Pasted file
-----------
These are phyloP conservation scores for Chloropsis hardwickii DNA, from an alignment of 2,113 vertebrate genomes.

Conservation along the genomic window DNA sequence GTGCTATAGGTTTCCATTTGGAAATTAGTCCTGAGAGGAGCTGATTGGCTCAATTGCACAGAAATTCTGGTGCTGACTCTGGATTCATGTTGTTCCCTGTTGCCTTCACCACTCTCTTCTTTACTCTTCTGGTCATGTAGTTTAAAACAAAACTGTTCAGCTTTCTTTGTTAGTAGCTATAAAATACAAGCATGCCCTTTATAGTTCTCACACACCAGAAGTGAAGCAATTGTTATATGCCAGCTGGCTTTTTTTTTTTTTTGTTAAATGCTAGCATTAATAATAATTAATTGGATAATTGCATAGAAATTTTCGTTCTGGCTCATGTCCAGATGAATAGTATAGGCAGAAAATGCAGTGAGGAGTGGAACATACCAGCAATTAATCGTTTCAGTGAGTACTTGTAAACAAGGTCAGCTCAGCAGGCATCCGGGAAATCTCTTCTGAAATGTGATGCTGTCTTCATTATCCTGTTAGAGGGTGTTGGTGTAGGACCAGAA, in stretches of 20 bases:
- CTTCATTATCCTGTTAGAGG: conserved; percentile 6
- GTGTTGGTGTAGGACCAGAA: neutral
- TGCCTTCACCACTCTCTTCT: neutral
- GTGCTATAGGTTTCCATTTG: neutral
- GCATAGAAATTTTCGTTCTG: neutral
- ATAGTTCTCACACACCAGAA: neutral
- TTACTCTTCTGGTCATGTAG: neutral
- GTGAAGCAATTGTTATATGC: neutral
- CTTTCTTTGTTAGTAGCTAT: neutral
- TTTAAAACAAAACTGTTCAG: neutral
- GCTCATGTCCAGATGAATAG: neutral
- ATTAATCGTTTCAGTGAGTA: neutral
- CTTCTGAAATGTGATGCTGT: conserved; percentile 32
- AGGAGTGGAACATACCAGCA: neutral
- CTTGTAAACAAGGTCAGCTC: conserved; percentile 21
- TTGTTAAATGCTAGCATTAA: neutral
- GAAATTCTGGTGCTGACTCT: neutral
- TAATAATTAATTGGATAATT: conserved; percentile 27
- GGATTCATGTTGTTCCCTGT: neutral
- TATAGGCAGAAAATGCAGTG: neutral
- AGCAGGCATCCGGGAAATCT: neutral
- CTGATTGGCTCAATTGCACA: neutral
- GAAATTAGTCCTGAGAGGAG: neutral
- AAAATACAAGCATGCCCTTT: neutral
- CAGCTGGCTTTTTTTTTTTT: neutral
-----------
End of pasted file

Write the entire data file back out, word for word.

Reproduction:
These are phyloP conservation scores for Chloropsis hardwickii DNA, from an alignment of 2,113 vertebrate genomes.

Conservation along the genomic window DNA sequence GTGCTATAGGTTTCCATTTGGAAATTAGTCCTGAGAGGAGCTGATTGGCTCAATTGCACAGAAATTCTGGTGCTGACTCTGGATTCATGTTGTTCCCTGTTGCCTTCACCACTCTCTTCTTTACTCTTCTGGTCATGTAGTTTAAAACAAAACTGTTCAGCTTTCTTTGTTAGTAGCTATAAAATACAAGCATGCCCTTTATAGTTCTCACACACCAGAAGTGAAGCAATTGTTATATGCCAGCTGGCTTTTTTTTTTTTTTGTTAAATGCTAGCATTAATAATAATTAATTGGATAATTGCATAGAAATTTTCGTTCTGGCTCATGTCCAGATGAATAGTATAGGCAGAAAATGCAGTGAGGAGTGGAACATACCAGCAATTAATCGTTTCAGTGAGTACTTGTAAACAAGGTCAGCTCAGCAGGCATCCGGGAAATCTCTTCTGAAATGTGATGCTGTCTTCATTATCCTGTTAGAGGGTGTTGGTGTAGGACCAGAA, in stretches of 20 bases:
- CTTCATTATCCTGTTAGAGG: conserved; percentile 6
- GTGTTGGTGTAGGACCAGAA: neutral
- TGCCTTCACCACTCTCTTCT: neutral
- GTGCTATAGGTTTCCATTTG: neutral
- GCATAGAAATTTTCGTTCTG: neutral
- ATAGTTCTCACACACCAGAA: neutral
- TTACTCTTCTGGTCATGTAG: neutral
- GTGAAGCAATTGTTATATGC: neutral
- CTTTCTTTGTTAGTAGCTAT: neutral
- TTTAAAACAAAACTGTTCAG: neutral
- GCTCATGTCCAGATGAATAG: neutral
- ATTAATCGTTTCAGTGAGTA: neutral
- CTTCTGAAATGTGATGCTGT: conserved; percentile 32
- AGGAGTGGAACATACCAGCA: neutral
- CTTGTAAACAAGGTCAGCTC: conserved; percentile 21
- TTGTTAAATGCTAGCATTAA: neutral
- GAAATTCTGGTGCTGACTCT: neutral
- TAATAATTAATTGGATAATT: conserved; percentile 27
- GGATTCATGTTGTTCCCTGT: neutral
- TATAGGCAGAAAATGCAGTG: neutral
- AGCAGGCATCCGGGAAATCT: neutral
- CTGATTGGCTCAATTGCACA: neutral
- GAAATTAGTCCTGAGAGGAG: neutral
- AAAATACAAGCATGCCCTTT: neutral
- CAGCTGGCTTTTTTTTTTTT: neutral